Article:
Musica got word that the bank had alerted federal authorities, and proceeded to strip his Bay Ridge home of virtually everything of value. The Musica family fled to various cities on the East Coast before meeting in New Orleans. They got on a ship intending to escape to Panama, but private detective William J. Burns was able to track them down by following a $12 steamer trunk Philip had bought at the Knickerbocker. Musica pleaded guilty in return for the dismissal of all charges against his family, claiming he'd been bilked by two European firms. Although the banks only recovered $70,000 of the $600,000 he'd swindled from them, he was able to curry favor with the authorities by informing on other inmates at The Tombs. Finally, in 1916, he was given a suspended sentence and released.
He was then hired as a special investigator with the New York State Attorney General's office under the alias William Johnson. He spent most of the next three years chasing down suspected German spies and draft dodgers. However, his career ended when he tried to implicate William Randolph Hearst as a German collaborator. Musica was apparently trying to get back at Hearst for his unflattering coverage of the U.S. Hair scandal.
First bootlegging venture
In 1920, after briefly going into the poultry business, Musica founded the Adelphi Pharmaceutical Manufacturing Company, under the alias Frank D. Costa, with Joseph Brandino as his partner. Its nominal business was the manufacture of a hair tonic called "Dandrofuge" and cosmetics. In truth, it was a front for a bootlegging venture. In those days, hair tonic and cosmetics used large quantities of alcohol. Under the Prohibition laws, access to alcohol was strictly controlled, and Musica/Costa obtained a permit to draw 5,000 gallons of raw alcohol per month.
Unlike U.S. Hair, Adelphi's business was very real. However, the great majority of his profits came from bootleggers who bought his tonic in large quantities and distilled out the alcohol to make beer and liquor. With the high premiums earned from the bootleggers, Musica was once again rolling in money. He kept two sets of books—a phony one showing sales at the normal competitive price, and a real one to account for the sales to bootleggers.
Adelphi was shut down in 1923 after telling the Treasury that Brandino had been abusing the permit. Three years earlier, he'd turned state's evidence against Brandino after the two were arrested for a Prohibition violation.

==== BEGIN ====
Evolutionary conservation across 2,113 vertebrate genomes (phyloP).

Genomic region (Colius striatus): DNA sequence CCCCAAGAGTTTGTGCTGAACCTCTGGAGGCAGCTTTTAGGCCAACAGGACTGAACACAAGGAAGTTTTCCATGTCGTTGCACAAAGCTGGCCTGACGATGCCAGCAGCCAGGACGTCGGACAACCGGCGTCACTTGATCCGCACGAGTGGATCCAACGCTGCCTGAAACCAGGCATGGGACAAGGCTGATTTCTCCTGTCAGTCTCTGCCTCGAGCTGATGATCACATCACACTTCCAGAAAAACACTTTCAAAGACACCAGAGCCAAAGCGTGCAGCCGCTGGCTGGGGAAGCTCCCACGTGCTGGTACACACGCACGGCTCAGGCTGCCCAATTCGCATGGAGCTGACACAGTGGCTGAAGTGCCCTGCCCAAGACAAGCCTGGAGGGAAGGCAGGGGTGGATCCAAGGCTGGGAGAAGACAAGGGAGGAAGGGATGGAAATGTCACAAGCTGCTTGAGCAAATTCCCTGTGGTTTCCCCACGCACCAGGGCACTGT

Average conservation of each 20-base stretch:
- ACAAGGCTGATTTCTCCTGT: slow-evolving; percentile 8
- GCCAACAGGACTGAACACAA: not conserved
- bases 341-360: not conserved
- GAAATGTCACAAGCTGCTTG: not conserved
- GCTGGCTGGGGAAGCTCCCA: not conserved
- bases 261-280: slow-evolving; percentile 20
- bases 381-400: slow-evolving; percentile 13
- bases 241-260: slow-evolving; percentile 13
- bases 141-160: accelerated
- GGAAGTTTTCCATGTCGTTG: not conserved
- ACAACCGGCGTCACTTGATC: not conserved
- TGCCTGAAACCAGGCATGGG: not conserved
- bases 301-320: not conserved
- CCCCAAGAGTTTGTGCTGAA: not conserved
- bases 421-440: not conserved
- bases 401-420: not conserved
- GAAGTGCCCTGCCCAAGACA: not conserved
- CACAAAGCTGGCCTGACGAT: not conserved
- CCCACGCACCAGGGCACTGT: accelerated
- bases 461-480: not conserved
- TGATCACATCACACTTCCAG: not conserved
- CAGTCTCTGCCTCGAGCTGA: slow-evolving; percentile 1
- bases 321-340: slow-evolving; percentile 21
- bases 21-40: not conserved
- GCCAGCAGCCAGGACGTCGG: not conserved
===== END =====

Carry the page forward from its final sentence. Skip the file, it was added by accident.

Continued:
McKesson & Robbins scam
Girard & Co.
Using the proceeds from Adelphi, Musica moved to the tiny suburb of Mount Vernon, New York in 1923, where he set up Girard & Co., another company that made Dandrofuge tonic. He also legally changed his name to Frank Donald Coster, or F. Donald Coster. He billed himself as a native of Washington, D.C. with an M.D. and Ph.D. from the University of Heidelberg. He claimed to have only practiced medicine for three years before going into business.
Like Adelphi, Girard's hair tonic business was very real, but most of its profits were generated from bootleggers who simply bought Coster's tonic in large quantities and distilled out the alcohol to make booze. The bootleggers paid far higher premiums than the drugstores that made up Girard's legitimate customer base. One of his biggest customers was Dutch Schultz.
As in the past, Coster brought his family in on this latest scam. He claimed to be running the company for the widow and sister of Horace Girard—roles played by his mother and sister Grace, respectively. His brother Arthur, under the alias George Vernard, set up W.W. Smith & Co. On paper, it was a sales agency that handled a large volume of Girard orders. In truth, it was nothing more than a "letter-writing plant" which generated fake purchase orders and mailed them to Girard. Another brother, Robert, under the alias Robert Dietrich, was Girard's head of shipping. He forged the necessary documents to make it look like the inventory had actually been shipped out. Another brother, George, under the alias George Dietrich, served as company treasurer and moved money between accounts to make it look like the "customers" had paid for the "orders."
To lend his scheme greater legitimacy, Coster asked Price Waterhouse to audit Girard & Co. In those days, auditors didn't check inventories, but only checked a company's books and supporting documents. Relying entirely on fraudulent documents provided by Girard, Price Waterhouse listed the company as having $1.1 million in sales, profits of $250,000 and assets of $295,000. When it examined W. W. Smith & Co., Girard's biggest customer, Price Waterhouse relied on the faked purchase orders as well as a forged report from Dun & Company (now part of Dun & Bradstreet) stating that W. W. Smith was worth $7 million.